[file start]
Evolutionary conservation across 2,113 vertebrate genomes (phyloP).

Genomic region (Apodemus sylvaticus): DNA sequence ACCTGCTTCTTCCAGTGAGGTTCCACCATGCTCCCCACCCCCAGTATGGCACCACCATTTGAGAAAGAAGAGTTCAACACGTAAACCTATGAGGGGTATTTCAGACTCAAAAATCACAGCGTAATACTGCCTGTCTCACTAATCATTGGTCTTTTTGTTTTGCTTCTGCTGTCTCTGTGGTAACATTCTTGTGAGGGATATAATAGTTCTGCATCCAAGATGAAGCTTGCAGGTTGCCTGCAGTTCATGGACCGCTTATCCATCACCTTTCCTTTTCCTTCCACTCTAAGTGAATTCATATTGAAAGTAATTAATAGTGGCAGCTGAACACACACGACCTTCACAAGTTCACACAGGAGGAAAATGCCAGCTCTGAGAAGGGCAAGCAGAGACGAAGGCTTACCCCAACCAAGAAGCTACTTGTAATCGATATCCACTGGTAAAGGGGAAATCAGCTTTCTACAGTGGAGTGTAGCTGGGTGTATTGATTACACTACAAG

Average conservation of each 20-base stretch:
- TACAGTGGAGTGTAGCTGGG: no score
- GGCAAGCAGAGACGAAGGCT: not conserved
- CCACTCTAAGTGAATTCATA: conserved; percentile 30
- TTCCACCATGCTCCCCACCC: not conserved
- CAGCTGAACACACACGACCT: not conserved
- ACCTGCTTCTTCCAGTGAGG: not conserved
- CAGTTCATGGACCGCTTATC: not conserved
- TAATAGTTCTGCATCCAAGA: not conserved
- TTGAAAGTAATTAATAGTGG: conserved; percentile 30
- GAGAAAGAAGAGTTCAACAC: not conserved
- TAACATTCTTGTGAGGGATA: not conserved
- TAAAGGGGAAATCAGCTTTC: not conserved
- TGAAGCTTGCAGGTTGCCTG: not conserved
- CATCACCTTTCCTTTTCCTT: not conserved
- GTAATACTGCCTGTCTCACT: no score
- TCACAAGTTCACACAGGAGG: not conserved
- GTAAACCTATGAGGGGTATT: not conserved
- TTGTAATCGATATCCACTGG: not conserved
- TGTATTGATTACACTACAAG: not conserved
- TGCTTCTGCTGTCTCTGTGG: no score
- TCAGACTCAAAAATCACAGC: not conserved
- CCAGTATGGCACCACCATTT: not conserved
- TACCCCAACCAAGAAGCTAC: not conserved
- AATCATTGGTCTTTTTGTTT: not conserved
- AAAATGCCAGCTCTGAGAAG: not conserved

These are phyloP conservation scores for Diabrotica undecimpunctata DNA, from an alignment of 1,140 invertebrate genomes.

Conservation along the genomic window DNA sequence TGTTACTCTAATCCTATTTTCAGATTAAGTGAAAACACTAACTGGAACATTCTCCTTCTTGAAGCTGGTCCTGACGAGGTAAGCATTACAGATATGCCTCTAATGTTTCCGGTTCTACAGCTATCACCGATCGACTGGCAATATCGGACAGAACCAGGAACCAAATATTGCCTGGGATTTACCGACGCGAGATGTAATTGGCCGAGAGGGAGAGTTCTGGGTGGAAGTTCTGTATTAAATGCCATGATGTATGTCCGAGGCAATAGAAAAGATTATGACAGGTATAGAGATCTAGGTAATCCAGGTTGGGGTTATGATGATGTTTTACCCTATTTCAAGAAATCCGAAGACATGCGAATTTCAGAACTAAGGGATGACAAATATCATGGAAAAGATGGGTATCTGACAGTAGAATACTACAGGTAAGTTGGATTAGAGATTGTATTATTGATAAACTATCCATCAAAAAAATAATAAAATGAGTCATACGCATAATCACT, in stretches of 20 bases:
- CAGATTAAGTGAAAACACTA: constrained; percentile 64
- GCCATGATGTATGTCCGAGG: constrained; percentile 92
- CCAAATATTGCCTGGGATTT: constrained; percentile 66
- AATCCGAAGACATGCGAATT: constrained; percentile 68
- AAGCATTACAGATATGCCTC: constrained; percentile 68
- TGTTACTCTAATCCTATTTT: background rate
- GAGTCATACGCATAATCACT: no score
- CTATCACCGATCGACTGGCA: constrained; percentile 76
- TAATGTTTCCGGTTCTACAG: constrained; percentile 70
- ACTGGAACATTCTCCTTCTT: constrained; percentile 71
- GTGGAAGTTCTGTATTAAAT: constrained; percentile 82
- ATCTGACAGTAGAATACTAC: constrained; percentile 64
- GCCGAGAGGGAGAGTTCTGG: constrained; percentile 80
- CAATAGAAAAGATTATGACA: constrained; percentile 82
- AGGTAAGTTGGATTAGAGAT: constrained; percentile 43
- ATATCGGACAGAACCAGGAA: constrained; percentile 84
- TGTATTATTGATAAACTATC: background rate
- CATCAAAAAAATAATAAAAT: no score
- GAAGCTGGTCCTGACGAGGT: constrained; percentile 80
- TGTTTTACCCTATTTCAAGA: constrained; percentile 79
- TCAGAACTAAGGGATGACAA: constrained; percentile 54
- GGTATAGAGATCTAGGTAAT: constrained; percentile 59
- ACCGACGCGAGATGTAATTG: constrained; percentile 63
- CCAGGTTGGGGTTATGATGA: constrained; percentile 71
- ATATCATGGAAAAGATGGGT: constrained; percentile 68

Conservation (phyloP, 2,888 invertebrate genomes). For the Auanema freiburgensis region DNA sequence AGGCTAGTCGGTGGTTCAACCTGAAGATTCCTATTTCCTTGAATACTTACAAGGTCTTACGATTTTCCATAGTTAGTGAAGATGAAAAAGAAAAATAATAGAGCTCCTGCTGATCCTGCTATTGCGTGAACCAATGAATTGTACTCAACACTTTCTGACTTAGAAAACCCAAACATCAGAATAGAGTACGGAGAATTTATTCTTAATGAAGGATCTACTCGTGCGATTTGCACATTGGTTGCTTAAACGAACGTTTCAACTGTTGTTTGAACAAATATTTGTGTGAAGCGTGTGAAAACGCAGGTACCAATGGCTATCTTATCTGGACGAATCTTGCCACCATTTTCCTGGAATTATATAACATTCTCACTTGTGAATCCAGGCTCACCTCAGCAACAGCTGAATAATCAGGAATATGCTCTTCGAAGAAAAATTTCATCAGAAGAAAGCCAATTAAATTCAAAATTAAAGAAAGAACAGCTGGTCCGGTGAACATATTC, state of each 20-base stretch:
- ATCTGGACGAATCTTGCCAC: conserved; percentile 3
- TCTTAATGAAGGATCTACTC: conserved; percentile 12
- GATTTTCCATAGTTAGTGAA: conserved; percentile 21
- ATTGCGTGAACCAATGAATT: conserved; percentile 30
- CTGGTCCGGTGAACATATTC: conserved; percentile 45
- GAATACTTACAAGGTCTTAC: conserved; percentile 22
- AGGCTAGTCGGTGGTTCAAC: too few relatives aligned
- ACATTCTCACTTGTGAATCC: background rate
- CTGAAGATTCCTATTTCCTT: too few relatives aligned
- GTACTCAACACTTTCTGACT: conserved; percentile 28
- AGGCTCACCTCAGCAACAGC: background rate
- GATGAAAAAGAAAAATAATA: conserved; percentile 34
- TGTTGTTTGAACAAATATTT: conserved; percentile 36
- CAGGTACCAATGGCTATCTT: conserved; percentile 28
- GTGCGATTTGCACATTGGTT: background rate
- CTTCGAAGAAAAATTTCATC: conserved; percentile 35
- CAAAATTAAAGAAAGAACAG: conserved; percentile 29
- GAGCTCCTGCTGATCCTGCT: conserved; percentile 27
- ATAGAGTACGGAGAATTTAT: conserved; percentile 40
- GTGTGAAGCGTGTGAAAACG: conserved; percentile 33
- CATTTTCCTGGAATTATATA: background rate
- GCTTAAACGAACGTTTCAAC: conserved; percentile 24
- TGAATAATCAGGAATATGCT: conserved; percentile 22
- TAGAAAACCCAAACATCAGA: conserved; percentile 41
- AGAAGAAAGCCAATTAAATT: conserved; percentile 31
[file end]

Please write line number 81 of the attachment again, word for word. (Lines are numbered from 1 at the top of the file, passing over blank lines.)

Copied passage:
- AGAAGAAAGCCAATTAAATT: conserved; percentile 31